U.S. Rep. Charlie Crist’s first campaign stop during his third bid for Governor seemed like any other. He met teachers, union members and local Democratic party leaders in a local Pensacola restaurant.
But the location – North Florida – appeared to be an acknowledgement of mistakes made in 2014, the last time the former-Governor ran for – and lost – the office.
Crist is such a fixture in Florida politics, a star-stuck woman who was at the Five Sisters Blues Café Wednesday called him a “celebrity” when she shook his hand and asked for a photo.
He served as Florida’s Governor from 2007 to 2011 as a Republican. Then Crist left the office to run for U.S. Senate, a race he lost to Sen. Marco Rubio, as an independent. Crist then tried to get the governorship back in 2014 but lost, as a Democrat, to now-Sen. Rick Scott.
And lessons from that loss seem to be guiding this latest 2022 bid to be Florida’s Governor. Crist has acknowledged he did not spend enough time in North Florida during that campaign.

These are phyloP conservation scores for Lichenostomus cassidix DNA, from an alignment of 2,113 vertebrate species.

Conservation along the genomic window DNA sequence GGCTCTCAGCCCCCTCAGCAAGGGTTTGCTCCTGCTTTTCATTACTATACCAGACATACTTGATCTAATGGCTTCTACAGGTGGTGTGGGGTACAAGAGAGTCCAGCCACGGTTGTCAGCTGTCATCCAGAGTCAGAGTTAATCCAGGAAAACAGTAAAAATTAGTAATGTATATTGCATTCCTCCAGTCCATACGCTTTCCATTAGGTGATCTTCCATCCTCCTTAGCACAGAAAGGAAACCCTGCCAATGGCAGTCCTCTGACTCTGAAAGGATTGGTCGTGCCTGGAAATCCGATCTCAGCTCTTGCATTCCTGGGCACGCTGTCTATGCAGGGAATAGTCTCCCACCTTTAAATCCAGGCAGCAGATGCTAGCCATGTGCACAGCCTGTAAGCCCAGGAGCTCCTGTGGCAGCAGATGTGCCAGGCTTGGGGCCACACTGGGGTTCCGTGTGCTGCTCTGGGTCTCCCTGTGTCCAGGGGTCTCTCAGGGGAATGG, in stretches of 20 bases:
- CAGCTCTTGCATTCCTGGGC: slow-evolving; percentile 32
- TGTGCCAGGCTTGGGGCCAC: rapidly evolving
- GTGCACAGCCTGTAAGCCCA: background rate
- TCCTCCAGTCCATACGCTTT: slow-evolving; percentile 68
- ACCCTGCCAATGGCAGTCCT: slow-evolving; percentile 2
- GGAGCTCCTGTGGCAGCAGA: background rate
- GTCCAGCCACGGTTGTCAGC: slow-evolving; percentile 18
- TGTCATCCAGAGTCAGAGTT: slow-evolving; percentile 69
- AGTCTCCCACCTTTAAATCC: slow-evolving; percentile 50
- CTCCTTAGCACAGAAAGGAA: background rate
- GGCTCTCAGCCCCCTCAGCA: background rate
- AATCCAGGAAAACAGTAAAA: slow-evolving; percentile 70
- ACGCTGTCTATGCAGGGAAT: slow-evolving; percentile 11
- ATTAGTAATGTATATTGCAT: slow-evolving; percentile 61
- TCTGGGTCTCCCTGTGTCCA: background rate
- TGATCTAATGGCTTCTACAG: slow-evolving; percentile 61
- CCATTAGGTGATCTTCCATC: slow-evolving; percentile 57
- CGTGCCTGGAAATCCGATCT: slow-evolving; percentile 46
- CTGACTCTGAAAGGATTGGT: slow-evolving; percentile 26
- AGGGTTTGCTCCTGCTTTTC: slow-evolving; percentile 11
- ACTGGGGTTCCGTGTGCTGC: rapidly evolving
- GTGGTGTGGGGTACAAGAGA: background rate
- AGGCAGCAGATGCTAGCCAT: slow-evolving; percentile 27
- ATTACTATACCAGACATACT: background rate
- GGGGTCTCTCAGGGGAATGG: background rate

Speaking Wednesday to the small group gathered despite the steady rain, Crist made a point to say the area is important.
“If you’re trying to be the Governor of Florida, you can’t forget about Pensacola, Escambia and all of Northwest Florida,” Crist said.
But during the Democratic primary you almost can. Large concentrations of Democrats in Broward and Miami-Dade counties can sway a Democratic primary in Florida, meaning Democratic candidates usually spend a lot of time in South Florida as opposed to North Florida, which has historically been a Republican stronghold.
But there isn’t technically a field of Democratic contenders yet — something Crist was quick to point out when he told reporters he considers Gov. Ron DeSantis is his biggest opponent right now.
“Well certainly he’s the biggest — he’s my only opponent right now. Nobody else has declared. I don’t even think he has,” Crist said.
Local democratic operatives in Escambia County maintain their area is an important stop for Democrats. Alma Woods is a retired educator and secretary of Democrats of Escambia.
“Escambia County is not as red as people think it is, and we made great inroads in Escambia County in the last election,” Woods said. “There are 79,000 Democrats in Escambia County, so it’s not as red as you might think it is.”
But Crist’s campaign strategy of booking an early stop in North Florida may be less about the numbers and more about showing he’s committed to making sure 2014 doesn’t happen again.
“Honestly, I just think when you go through life, one of the things I think our candidacy offers is experience and wisdom,” Crist said. “Not having spent enough time in North Florida in 2014 was on me, and that’s why I’m here on the second day of this campaign.”